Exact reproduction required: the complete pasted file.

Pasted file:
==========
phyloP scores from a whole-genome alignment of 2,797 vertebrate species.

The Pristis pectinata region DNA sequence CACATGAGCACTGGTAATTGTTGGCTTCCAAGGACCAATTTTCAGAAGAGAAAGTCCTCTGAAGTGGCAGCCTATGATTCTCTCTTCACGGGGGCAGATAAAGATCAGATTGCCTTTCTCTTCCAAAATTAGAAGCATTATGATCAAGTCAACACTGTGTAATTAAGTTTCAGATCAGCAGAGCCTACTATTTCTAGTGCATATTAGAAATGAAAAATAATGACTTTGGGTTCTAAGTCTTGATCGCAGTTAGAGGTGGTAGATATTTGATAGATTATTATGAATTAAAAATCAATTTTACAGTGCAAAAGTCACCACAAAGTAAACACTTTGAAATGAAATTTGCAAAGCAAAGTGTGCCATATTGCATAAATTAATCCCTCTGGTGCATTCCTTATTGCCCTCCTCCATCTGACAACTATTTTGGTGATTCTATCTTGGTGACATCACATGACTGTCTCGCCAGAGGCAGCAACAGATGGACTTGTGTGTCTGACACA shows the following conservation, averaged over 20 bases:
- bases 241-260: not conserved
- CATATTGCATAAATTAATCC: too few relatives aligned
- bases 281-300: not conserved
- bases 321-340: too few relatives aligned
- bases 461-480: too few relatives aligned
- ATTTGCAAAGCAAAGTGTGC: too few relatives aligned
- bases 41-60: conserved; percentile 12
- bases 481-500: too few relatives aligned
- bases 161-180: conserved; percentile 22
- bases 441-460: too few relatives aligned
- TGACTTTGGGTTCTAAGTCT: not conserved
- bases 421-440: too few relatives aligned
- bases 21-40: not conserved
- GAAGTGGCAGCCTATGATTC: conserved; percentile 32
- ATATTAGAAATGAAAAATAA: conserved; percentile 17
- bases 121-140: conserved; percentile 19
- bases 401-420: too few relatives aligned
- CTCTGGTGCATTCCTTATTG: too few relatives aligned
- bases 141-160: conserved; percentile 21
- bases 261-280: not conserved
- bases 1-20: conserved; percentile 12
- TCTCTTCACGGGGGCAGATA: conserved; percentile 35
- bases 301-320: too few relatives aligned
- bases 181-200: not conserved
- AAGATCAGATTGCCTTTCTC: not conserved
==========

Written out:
phyloP scores from a whole-genome alignment of 2,797 vertebrate species.

The Pristis pectinata region DNA sequence CACATGAGCACTGGTAATTGTTGGCTTCCAAGGACCAATTTTCAGAAGAGAAAGTCCTCTGAAGTGGCAGCCTATGATTCTCTCTTCACGGGGGCAGATAAAGATCAGATTGCCTTTCTCTTCCAAAATTAGAAGCATTATGATCAAGTCAACACTGTGTAATTAAGTTTCAGATCAGCAGAGCCTACTATTTCTAGTGCATATTAGAAATGAAAAATAATGACTTTGGGTTCTAAGTCTTGATCGCAGTTAGAGGTGGTAGATATTTGATAGATTATTATGAATTAAAAATCAATTTTACAGTGCAAAAGTCACCACAAAGTAAACACTTTGAAATGAAATTTGCAAAGCAAAGTGTGCCATATTGCATAAATTAATCCCTCTGGTGCATTCCTTATTGCCCTCCTCCATCTGACAACTATTTTGGTGATTCTATCTTGGTGACATCACATGACTGTCTCGCCAGAGGCAGCAACAGATGGACTTGTGTGTCTGACACA shows the following conservation, averaged over 20 bases:
- bases 241-260: not conserved
- CATATTGCATAAATTAATCC: too few relatives aligned
- bases 281-300: not conserved
- bases 321-340: too few relatives aligned
- bases 461-480: too few relatives aligned
- ATTTGCAAAGCAAAGTGTGC: too few relatives aligned
- bases 41-60: conserved; percentile 12
- bases 481-500: too few relatives aligned
- bases 161-180: conserved; percentile 22
- bases 441-460: too few relatives aligned
- TGACTTTGGGTTCTAAGTCT: not conserved
- bases 421-440: too few relatives aligned
- bases 21-40: not conserved
- GAAGTGGCAGCCTATGATTC: conserved; percentile 32
- ATATTAGAAATGAAAAATAA: conserved; percentile 17
- bases 121-140: conserved; percentile 19
- bases 401-420: too few relatives aligned
- CTCTGGTGCATTCCTTATTG: too few relatives aligned
- bases 141-160: conserved; percentile 21
- bases 261-280: not conserved
- bases 1-20: conserved; percentile 12
- TCTCTTCACGGGGGCAGATA: conserved; percentile 35
- bases 301-320: too few relatives aligned
- bases 181-200: not conserved
- AAGATCAGATTGCCTTTCTC: not conserved